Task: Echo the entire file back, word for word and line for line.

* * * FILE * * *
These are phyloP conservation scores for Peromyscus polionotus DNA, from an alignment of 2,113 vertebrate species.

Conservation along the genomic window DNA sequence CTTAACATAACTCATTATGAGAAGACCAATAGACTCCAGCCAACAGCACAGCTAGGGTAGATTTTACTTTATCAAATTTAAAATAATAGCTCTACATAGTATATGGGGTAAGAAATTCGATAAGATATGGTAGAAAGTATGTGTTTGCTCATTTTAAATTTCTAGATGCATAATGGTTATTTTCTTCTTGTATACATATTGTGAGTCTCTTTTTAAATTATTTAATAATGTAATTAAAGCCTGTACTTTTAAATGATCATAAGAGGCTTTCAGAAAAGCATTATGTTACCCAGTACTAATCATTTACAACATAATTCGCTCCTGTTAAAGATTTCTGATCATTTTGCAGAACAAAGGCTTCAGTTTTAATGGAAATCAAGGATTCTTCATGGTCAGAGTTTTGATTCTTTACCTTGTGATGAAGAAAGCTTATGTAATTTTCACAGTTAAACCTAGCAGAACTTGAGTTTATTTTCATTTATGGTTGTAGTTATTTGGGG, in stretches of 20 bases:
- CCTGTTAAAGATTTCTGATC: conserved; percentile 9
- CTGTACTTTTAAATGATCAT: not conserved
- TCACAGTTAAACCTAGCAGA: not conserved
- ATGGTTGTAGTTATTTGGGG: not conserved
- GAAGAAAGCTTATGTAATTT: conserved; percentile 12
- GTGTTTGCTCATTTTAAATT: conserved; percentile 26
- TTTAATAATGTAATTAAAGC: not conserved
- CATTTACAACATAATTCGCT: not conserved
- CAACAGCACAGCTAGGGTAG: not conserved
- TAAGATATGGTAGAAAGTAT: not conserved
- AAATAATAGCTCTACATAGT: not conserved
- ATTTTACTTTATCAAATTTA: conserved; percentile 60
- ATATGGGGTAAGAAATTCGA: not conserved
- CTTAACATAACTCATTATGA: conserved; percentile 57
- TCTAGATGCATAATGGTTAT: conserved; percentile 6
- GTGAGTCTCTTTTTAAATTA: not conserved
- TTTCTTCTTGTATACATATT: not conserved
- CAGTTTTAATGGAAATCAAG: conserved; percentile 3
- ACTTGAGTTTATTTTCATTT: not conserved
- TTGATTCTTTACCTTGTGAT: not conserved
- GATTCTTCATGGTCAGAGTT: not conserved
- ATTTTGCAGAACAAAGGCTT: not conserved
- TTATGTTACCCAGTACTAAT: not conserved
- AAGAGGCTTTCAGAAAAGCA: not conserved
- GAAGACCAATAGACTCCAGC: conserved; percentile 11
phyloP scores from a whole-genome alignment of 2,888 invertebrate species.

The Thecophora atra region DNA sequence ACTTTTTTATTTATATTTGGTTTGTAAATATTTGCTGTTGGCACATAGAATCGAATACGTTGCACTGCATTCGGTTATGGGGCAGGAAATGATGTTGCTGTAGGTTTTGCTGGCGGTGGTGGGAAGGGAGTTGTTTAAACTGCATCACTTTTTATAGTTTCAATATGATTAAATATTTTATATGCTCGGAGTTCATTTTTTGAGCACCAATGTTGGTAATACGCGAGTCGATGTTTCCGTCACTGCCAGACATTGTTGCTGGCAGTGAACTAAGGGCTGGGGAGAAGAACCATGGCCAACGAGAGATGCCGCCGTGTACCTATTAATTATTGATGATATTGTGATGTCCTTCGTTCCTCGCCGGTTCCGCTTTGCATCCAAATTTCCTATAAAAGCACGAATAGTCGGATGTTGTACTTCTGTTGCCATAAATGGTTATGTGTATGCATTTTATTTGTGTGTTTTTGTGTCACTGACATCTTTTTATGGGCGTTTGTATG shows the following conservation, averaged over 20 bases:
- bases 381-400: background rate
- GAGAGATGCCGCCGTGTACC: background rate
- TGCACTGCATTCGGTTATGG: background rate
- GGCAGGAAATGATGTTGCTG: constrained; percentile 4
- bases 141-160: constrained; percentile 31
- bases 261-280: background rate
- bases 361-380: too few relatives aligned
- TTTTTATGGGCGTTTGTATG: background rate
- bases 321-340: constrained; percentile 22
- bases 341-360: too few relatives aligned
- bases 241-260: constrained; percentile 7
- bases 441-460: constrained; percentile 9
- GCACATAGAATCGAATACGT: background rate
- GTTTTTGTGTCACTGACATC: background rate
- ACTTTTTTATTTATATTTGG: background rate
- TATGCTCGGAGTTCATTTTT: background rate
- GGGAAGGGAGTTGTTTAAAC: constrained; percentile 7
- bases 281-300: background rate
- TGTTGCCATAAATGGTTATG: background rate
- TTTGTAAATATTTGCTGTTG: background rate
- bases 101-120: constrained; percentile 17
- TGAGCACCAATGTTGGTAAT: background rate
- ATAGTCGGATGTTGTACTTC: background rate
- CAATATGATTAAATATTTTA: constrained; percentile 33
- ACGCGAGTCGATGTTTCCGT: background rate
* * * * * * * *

These are phyloP conservation scores for Peromyscus polionotus DNA, from an alignment of 2,113 vertebrate species.

Conservation along the genomic window DNA sequence CTTAACATAACTCATTATGAGAAGACCAATAGACTCCAGCCAACAGCACAGCTAGGGTAGATTTTACTTTATCAAATTTAAAATAATAGCTCTACATAGTATATGGGGTAAGAAATTCGATAAGATATGGTAGAAAGTATGTGTTTGCTCATTTTAAATTTCTAGATGCATAATGGTTATTTTCTTCTTGTATACATATTGTGAGTCTCTTTTTAAATTATTTAATAATGTAATTAAAGCCTGTACTTTTAAATGATCATAAGAGGCTTTCAGAAAAGCATTATGTTACCCAGTACTAATCATTTACAACATAATTCGCTCCTGTTAAAGATTTCTGATCATTTTGCAGAACAAAGGCTTCAGTTTTAATGGAAATCAAGGATTCTTCATGGTCAGAGTTTTGATTCTTTACCTTGTGATGAAGAAAGCTTATGTAATTTTCACAGTTAAACCTAGCAGAACTTGAGTTTATTTTCATTTATGGTTGTAGTTATTTGGGG, in stretches of 20 bases:
- CCTGTTAAAGATTTCTGATC: conserved; percentile 9
- CTGTACTTTTAAATGATCAT: not conserved
- TCACAGTTAAACCTAGCAGA: not conserved
- ATGGTTGTAGTTATTTGGGG: not conserved
- GAAGAAAGCTTATGTAATTT: conserved; percentile 12
- GTGTTTGCTCATTTTAAATT: conserved; percentile 26
- TTTAATAATGTAATTAAAGC: not conserved
- CATTTACAACATAATTCGCT: not conserved
- CAACAGCACAGCTAGGGTAG: not conserved
- TAAGATATGGTAGAAAGTAT: not conserved
- AAATAATAGCTCTACATAGT: not conserved
- ATTTTACTTTATCAAATTTA: conserved; percentile 60
- ATATGGGGTAAGAAATTCGA: not conserved
- CTTAACATAACTCATTATGA: conserved; percentile 57
- TCTAGATGCATAATGGTTAT: conserved; percentile 6
- GTGAGTCTCTTTTTAAATTA: not conserved
- TTTCTTCTTGTATACATATT: not conserved
- CAGTTTTAATGGAAATCAAG: conserved; percentile 3
- ACTTGAGTTTATTTTCATTT: not conserved
- TTGATTCTTTACCTTGTGAT: not conserved
- GATTCTTCATGGTCAGAGTT: not conserved
- ATTTTGCAGAACAAAGGCTT: not conserved
- TTATGTTACCCAGTACTAAT: not conserved
- AAGAGGCTTTCAGAAAAGCA: not conserved
- GAAGACCAATAGACTCCAGC: conserved; percentile 11
phyloP scores from a whole-genome alignment of 2,888 invertebrate species.

The Thecophora atra region DNA sequence ACTTTTTTATTTATATTTGGTTTGTAAATATTTGCTGTTGGCACATAGAATCGAATACGTTGCACTGCATTCGGTTATGGGGCAGGAAATGATGTTGCTGTAGGTTTTGCTGGCGGTGGTGGGAAGGGAGTTGTTTAAACTGCATCACTTTTTATAGTTTCAATATGATTAAATATTTTATATGCTCGGAGTTCATTTTTTGAGCACCAATGTTGGTAATACGCGAGTCGATGTTTCCGTCACTGCCAGACATTGTTGCTGGCAGTGAACTAAGGGCTGGGGAGAAGAACCATGGCCAACGAGAGATGCCGCCGTGTACCTATTAATTATTGATGATATTGTGATGTCCTTCGTTCCTCGCCGGTTCCGCTTTGCATCCAAATTTCCTATAAAAGCACGAATAGTCGGATGTTGTACTTCTGTTGCCATAAATGGTTATGTGTATGCATTTTATTTGTGTGTTTTTGTGTCACTGACATCTTTTTATGGGCGTTTGTATG shows the following conservation, averaged over 20 bases:
- bases 381-400: background rate
- GAGAGATGCCGCCGTGTACC: background rate
- TGCACTGCATTCGGTTATGG: background rate
- GGCAGGAAATGATGTTGCTG: constrained; percentile 4
- bases 141-160: constrained; percentile 31
- bases 261-280: background rate
- bases 361-380: too few relatives aligned
- TTTTTATGGGCGTTTGTATG: background rate
- bases 321-340: constrained; percentile 22
- bases 341-360: too few relatives aligned
- bases 241-260: constrained; percentile 7
- bases 441-460: constrained; percentile 9
- GCACATAGAATCGAATACGT: background rate
- GTTTTTGTGTCACTGACATC: background rate
- ACTTTTTTATTTATATTTGG: background rate
- TATGCTCGGAGTTCATTTTT: background rate
- GGGAAGGGAGTTGTTTAAAC: constrained; percentile 7
- bases 281-300: background rate
- TGTTGCCATAAATGGTTATG: background rate
- TTTGTAAATATTTGCTGTTG: background rate
- bases 101-120: constrained; percentile 17
- TGAGCACCAATGTTGGTAAT: background rate
- ATAGTCGGATGTTGTACTTC: background rate
- CAATATGATTAAATATTTTA: constrained; percentile 33
- ACGCGAGTCGATGTTTCCGT: background rate